Filled with an overflow of emotion, they walked me through the steps of forgiveness as I prayed out loud to God:
“God, I choose in this moment to forgive her for betraying me at the deepest level possible.”
“God, I choose in this moment to forgive him because of all people in this world, I should have been able to trust him.”
“God, I choose in this moment to forgive her for the fact that I do not get to see my children every day anymore.”
“God, I forgive him for choosing her over our family.”
After an extended period of time, we finished with a prayer of thanksgiving in the car. We thanked God that He forgives us when we don’t deserve it and that our sin is no different than any other person’s sin. I was still struggling a bit with how I should feel toward her, because even after praying, I did not feel much different.
They helped me understand that if I wanted to live a peaceful and blessed life, then I must trust in the truth, and that truth is Jesus.
In John, Jesus says, “I am the way, the truth and the life. No one can come to the Father except through me.” He is the one that tells us that we must forgive in order to be forgiven. I was reminded in this verse that by obeying the truth, Jesus sets me free.
My pastors continued to teach me about living not by how I feel but only by the truth. Jesus has taught me to control my mind and to not allow Satan to whisper in my ear that I have an unforgiving heart. I could always take my mind back to that parking lot on that fall day as a reminder to myself.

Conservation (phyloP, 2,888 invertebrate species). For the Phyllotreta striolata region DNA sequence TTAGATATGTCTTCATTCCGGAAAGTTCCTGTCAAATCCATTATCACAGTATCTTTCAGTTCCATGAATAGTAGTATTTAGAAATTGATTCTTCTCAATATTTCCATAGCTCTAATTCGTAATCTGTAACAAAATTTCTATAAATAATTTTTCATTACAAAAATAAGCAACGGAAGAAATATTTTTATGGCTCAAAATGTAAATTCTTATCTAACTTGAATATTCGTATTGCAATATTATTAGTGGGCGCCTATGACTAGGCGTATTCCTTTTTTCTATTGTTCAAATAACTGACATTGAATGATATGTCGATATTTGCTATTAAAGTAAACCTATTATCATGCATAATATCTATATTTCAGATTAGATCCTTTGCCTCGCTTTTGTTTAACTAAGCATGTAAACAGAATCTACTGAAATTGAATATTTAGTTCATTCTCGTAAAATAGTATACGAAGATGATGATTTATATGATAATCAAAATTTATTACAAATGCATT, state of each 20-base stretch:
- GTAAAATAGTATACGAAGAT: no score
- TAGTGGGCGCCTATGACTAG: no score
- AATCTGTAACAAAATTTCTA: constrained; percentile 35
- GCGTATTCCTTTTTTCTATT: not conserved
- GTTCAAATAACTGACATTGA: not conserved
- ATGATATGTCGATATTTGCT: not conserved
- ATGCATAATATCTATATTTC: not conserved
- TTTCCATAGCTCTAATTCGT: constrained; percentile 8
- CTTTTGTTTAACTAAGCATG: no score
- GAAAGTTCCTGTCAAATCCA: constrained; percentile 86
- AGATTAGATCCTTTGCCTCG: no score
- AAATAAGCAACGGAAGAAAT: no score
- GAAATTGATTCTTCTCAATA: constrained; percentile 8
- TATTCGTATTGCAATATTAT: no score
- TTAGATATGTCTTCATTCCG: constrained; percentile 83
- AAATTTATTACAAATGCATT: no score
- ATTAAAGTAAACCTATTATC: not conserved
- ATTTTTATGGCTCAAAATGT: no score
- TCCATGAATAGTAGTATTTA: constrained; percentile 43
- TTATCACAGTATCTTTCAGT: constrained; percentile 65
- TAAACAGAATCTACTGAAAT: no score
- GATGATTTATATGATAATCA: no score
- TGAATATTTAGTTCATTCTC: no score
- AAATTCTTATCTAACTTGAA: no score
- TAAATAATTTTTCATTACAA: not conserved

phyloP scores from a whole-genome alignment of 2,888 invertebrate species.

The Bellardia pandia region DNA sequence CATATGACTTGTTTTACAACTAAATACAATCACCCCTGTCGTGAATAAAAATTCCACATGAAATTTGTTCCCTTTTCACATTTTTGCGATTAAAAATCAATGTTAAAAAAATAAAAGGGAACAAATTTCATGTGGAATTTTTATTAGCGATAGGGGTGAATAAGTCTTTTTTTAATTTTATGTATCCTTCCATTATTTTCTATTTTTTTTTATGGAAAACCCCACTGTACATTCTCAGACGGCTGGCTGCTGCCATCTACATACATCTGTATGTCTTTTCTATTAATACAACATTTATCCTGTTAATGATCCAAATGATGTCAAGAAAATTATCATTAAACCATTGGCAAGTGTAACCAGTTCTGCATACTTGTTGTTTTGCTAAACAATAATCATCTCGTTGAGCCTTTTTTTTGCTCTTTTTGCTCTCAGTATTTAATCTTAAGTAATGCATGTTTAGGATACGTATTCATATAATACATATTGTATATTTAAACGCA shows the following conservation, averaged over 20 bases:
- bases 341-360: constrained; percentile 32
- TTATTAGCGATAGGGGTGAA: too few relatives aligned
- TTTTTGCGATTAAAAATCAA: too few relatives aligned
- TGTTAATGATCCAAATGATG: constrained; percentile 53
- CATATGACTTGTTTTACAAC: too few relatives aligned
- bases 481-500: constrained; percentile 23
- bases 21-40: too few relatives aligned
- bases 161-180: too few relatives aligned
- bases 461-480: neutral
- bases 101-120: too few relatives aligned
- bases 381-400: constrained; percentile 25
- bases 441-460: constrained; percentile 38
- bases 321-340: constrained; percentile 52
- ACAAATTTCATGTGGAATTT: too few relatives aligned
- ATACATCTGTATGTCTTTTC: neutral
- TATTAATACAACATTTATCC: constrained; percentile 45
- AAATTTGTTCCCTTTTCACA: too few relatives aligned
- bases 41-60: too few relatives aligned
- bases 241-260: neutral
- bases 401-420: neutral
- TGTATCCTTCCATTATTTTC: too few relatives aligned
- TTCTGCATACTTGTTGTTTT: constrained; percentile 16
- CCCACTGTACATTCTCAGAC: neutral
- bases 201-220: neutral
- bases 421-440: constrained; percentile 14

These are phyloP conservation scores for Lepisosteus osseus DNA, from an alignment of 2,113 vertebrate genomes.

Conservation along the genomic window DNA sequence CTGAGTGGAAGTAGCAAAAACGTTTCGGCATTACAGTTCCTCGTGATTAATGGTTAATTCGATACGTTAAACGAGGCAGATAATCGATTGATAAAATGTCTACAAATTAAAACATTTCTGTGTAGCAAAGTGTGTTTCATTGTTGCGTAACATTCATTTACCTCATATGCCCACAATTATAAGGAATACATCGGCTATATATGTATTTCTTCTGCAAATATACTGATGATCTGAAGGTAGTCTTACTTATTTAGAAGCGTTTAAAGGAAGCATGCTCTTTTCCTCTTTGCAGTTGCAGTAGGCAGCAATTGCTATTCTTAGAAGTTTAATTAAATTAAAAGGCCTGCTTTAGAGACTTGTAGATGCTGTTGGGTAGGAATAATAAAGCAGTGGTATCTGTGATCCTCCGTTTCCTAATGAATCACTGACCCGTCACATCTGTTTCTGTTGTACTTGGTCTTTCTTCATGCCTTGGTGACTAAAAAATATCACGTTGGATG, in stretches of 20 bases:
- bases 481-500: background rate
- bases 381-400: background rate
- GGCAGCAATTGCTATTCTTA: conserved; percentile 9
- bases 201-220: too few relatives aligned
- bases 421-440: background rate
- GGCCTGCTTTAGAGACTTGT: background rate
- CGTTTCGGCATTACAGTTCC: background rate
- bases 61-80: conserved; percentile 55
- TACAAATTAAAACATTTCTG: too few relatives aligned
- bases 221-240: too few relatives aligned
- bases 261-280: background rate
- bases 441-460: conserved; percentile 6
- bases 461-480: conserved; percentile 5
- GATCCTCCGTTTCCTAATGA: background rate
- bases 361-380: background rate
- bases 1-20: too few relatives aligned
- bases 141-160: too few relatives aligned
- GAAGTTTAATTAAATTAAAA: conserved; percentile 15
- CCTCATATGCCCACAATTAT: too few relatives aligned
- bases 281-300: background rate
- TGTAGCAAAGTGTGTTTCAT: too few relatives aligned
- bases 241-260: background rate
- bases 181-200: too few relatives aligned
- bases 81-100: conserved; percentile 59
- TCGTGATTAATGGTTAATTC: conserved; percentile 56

I forgave them that day for all the things I knew of at the time for which I needed to forgive them. However, as I have been on this journey of healing, I realized that there was a lot more that would surface which needed the same attention. Forgiveness is not a one-time event. We have to choose to walk in a constant state of forgiveness. Over time, that forgiveness will become part of who we are, but other issues may arise for which we once again have to make a choice to forgive. It has become easier to forgive and move on than it was in the early days of my healing.
Restoration Comes Slowly
God has restored to me so much of what was taken from me. I thought my ministry was over and that I would never serve again on a church staff. My ministry has only just begun.
I never would have dreamed the plans that God had for my future. My children are happy and thriving in their new life. I am blessed every day to be their mom, but I still miss seeing them each day as God continues to soothe my heart.
God even orchestrated the arrival of an amazing man into my life who strengthens me daily in my faith. Only God could bring an ex- cocaine addict together with an ex-pastor’s wife. It is truly a God- ordained love story. And to top it all off, both our families now attend the same church.
Instead of taking a shopping trip that day, God taught me truth and healing from that email while sitting in a parking lot. That day led to months of uncovering the love God has to offer me through His grace and mercy in the fullness of forgiveness.